Mind, Body and Side Effects

Help In Healing

Wound care service gives patients hope and wound management

Take Heart

Keep your heart healthy during and after cancer

Sharing Your Story

Creative ways to document your personal experiences

Nature's Medicine

Spending time in nature may improve memory and concentration among cancer patients

Better Days

PsychOncology Clinic offers patients tools for coping

What's the Fallout?

A U-M radiologist answers questions about the risks of commonplace exposure to radiation

When to Ask for Help

Talking about symptoms is first step in treating them

Health of the Whole

Many of the traditional symptoms of depression overlap with the symptoms of cancer, such as fatigue, weight changes, sleep problems, lack of concentration, lack of energy and guilt. Each patient must be evaluated properly, in the context of the cancer itself, as part of fully integrated care that links physical treatment and the psychological needs of the individual.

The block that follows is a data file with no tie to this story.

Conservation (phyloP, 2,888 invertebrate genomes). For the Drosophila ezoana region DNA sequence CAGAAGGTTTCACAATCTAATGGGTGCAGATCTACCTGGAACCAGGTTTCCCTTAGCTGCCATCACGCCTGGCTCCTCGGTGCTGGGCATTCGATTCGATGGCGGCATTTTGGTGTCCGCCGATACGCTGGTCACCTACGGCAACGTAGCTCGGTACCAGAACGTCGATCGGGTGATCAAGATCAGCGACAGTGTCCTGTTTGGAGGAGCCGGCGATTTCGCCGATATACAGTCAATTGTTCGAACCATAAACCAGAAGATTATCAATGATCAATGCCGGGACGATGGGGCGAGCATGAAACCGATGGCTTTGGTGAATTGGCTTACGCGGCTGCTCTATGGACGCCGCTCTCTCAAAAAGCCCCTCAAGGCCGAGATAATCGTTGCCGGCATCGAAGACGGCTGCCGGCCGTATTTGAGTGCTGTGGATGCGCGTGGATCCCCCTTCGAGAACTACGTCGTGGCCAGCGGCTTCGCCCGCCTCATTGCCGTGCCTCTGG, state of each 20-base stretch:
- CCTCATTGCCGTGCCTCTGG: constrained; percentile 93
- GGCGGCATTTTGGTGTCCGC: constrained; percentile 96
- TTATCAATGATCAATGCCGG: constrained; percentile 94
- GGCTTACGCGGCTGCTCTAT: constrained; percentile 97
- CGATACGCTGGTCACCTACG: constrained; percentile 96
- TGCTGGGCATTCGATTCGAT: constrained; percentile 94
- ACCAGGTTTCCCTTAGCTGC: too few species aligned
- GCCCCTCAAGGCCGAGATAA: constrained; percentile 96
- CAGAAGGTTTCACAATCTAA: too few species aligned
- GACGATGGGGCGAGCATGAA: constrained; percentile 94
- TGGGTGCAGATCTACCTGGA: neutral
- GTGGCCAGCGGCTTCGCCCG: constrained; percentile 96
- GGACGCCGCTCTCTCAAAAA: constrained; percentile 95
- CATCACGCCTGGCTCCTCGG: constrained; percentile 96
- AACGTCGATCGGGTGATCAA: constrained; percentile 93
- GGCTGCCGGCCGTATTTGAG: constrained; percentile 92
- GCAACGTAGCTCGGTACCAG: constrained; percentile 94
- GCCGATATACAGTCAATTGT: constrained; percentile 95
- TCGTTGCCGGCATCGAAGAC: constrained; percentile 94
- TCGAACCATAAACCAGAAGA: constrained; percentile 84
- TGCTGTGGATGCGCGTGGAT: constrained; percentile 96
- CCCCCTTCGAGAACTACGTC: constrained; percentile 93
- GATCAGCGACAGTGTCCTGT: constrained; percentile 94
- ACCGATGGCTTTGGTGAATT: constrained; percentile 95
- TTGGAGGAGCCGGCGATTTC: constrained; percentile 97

Relax and Distract

Apple iPads are the latest technology available to Cancer Center patients through the Sight and Sound Program, established in 2008 to provide relaxation and distraction to patients during treatments.

Detecting Distress

Screening patients for distress is as important as any other basic vital sign. It should be monitored at all points of care and should change according to what's happening in the lives of patients, their cancer and how they're responding to treatment. Distress screening is endorsed by the American College of Surgeons as well as the Institute of Medicine.

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